The Exage group is a nice looking group though, so I'll clean it up as best as I can and see what I can do with it. The shift levers aren't doing well though, which bums me out. I like indexed downtube shifters, and keeping groups together if they come on a bike The only thing I'd modernize with regard to that groupset is upgrading brake pads and changing the chainrings to a 52/39/28 combo or something. All the colors and finishes match, and I still like downtube shifters. If modernizing with STI shifters, I'd probably go with 8- or 9-speed Sora units from years ago. Similar coloring on the lever blades, and just really nice lever action. R451 standard reach brakes to get the stopping better, but that's probably it. The group is pretty much good to go apart from any shifting convenience and braking power desires.
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Old 10-25-21, 12:14 AM
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Originally Posted by RiddleOfSteel View Post
That is what I would like to do. The trick is where to find it. Jagwire has blue available in a few of their DIY kits, but it is firmly a medium blue and not anything resembling dark blue. Porkchop BMX has blue cable housing that's darker and would have a better chance at matching the graphics' blue. The problem I run into, then is the lack of shift cable housing in that blue. Some Shimano blue cable housing (in DIY kits) also exists, but like the Jagwire, its blue is fairer. I may be "stuck" choosing black for shift and brake housings and going with a darker blue bar tape, which I've checked out in person already. I have some rough Photoshopping to do...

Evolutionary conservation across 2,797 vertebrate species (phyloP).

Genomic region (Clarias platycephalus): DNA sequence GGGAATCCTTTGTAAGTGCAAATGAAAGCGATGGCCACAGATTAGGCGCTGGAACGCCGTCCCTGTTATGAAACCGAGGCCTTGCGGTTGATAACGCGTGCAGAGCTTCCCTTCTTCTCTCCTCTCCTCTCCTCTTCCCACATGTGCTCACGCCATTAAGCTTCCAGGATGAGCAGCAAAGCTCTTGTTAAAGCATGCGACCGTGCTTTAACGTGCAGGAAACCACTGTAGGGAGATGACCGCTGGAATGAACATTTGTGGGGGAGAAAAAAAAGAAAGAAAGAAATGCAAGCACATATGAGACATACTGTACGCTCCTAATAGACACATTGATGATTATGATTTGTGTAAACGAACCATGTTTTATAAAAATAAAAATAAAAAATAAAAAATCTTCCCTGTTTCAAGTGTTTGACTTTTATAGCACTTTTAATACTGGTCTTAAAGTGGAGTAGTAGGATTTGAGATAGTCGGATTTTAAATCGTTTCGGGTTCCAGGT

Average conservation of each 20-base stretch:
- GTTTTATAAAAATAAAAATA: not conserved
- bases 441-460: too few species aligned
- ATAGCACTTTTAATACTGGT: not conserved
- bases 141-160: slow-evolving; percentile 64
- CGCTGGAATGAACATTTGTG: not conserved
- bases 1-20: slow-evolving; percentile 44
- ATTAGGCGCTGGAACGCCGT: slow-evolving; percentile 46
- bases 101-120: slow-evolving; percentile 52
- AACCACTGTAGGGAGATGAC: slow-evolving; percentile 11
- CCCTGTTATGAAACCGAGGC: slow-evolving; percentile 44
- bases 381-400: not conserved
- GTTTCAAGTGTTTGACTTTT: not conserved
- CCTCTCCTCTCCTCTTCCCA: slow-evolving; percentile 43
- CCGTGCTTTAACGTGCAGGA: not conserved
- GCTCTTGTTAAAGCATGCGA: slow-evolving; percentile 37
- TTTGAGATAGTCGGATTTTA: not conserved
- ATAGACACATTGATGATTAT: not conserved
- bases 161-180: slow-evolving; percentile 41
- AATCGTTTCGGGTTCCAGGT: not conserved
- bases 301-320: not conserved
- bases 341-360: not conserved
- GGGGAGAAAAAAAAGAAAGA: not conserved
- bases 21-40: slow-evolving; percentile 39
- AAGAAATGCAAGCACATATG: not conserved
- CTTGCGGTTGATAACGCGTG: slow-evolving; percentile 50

Maybe consider black and blue housing then mix and match bar tape for the right affect?

I assume you checked scamazon, I know fairly often somebody says they found what they were looking for there, not sure about the quality though.....
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Old 10-25-21, 12:23 AM
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Originally Posted by merziac View Post
Maybe consider black and blue housing then mix and match bar tape for the right affect?

I assume you checked scamazon, I know fairly often somebody says they found what they were looking for there, not sure about the quality though.....
That is certainly a possibility. Much thinking ahead!
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Old 10-25-21, 07:18 AM
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I'm super into the blue and yellow colorway. Kinda wish my '85 came in that color.